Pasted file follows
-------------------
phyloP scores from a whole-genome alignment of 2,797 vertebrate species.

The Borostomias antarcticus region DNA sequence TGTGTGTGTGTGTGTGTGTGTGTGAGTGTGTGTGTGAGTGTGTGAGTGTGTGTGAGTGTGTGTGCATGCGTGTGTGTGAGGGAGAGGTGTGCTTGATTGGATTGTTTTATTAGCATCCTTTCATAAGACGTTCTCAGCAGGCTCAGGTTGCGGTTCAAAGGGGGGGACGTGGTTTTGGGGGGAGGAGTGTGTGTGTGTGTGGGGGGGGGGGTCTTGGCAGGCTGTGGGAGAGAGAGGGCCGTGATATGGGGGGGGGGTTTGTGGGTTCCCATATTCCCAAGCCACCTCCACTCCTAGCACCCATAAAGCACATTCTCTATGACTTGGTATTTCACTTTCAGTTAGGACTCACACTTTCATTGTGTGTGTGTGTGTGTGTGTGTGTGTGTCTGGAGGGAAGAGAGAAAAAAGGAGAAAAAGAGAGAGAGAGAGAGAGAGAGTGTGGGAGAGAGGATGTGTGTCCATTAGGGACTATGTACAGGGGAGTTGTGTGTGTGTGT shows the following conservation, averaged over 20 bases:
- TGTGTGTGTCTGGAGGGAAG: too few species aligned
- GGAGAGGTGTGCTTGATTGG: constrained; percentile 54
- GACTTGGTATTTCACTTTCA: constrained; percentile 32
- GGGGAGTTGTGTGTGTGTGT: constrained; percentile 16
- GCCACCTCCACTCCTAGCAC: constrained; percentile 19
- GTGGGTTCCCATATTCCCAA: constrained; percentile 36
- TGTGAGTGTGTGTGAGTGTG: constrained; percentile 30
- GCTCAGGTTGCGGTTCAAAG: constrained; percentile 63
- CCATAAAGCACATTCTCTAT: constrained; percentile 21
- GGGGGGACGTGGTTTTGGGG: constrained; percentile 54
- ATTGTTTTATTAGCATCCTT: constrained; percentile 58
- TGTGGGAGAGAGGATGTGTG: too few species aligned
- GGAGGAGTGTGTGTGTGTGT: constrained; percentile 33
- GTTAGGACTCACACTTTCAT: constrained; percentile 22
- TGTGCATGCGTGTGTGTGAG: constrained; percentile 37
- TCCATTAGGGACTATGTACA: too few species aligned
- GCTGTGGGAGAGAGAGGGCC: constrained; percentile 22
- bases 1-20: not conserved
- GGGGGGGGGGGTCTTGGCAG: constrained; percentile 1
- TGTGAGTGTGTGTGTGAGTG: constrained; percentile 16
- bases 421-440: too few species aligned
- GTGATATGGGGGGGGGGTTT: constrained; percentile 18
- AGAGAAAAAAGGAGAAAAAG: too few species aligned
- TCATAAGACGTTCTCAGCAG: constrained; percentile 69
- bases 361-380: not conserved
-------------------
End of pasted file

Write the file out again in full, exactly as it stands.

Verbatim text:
phyloP scores from a whole-genome alignment of 2,797 vertebrate species.

The Borostomias antarcticus region DNA sequence TGTGTGTGTGTGTGTGTGTGTGTGAGTGTGTGTGTGAGTGTGTGAGTGTGTGTGAGTGTGTGTGCATGCGTGTGTGTGAGGGAGAGGTGTGCTTGATTGGATTGTTTTATTAGCATCCTTTCATAAGACGTTCTCAGCAGGCTCAGGTTGCGGTTCAAAGGGGGGGACGTGGTTTTGGGGGGAGGAGTGTGTGTGTGTGTGGGGGGGGGGGTCTTGGCAGGCTGTGGGAGAGAGAGGGCCGTGATATGGGGGGGGGGTTTGTGGGTTCCCATATTCCCAAGCCACCTCCACTCCTAGCACCCATAAAGCACATTCTCTATGACTTGGTATTTCACTTTCAGTTAGGACTCACACTTTCATTGTGTGTGTGTGTGTGTGTGTGTGTGTGTCTGGAGGGAAGAGAGAAAAAAGGAGAAAAAGAGAGAGAGAGAGAGAGAGAGTGTGGGAGAGAGGATGTGTGTCCATTAGGGACTATGTACAGGGGAGTTGTGTGTGTGTGT shows the following conservation, averaged over 20 bases:
- TGTGTGTGTCTGGAGGGAAG: too few species aligned
- GGAGAGGTGTGCTTGATTGG: constrained; percentile 54
- GACTTGGTATTTCACTTTCA: constrained; percentile 32
- GGGGAGTTGTGTGTGTGTGT: constrained; percentile 16
- GCCACCTCCACTCCTAGCAC: constrained; percentile 19
- GTGGGTTCCCATATTCCCAA: constrained; percentile 36
- TGTGAGTGTGTGTGAGTGTG: constrained; percentile 30
- GCTCAGGTTGCGGTTCAAAG: constrained; percentile 63
- CCATAAAGCACATTCTCTAT: constrained; percentile 21
- GGGGGGACGTGGTTTTGGGG: constrained; percentile 54
- ATTGTTTTATTAGCATCCTT: constrained; percentile 58
- TGTGGGAGAGAGGATGTGTG: too few species aligned
- GGAGGAGTGTGTGTGTGTGT: constrained; percentile 33
- GTTAGGACTCACACTTTCAT: constrained; percentile 22
- TGTGCATGCGTGTGTGTGAG: constrained; percentile 37
- TCCATTAGGGACTATGTACA: too few species aligned
- GCTGTGGGAGAGAGAGGGCC: constrained; percentile 22
- bases 1-20: not conserved
- GGGGGGGGGGGTCTTGGCAG: constrained; percentile 1
- TGTGAGTGTGTGTGTGAGTG: constrained; percentile 16
- bases 421-440: too few species aligned
- GTGATATGGGGGGGGGGTTT: constrained; percentile 18
- AGAGAAAAAAGGAGAAAAAG: too few species aligned
- TCATAAGACGTTCTCAGCAG: constrained; percentile 69
- bases 361-380: not conserved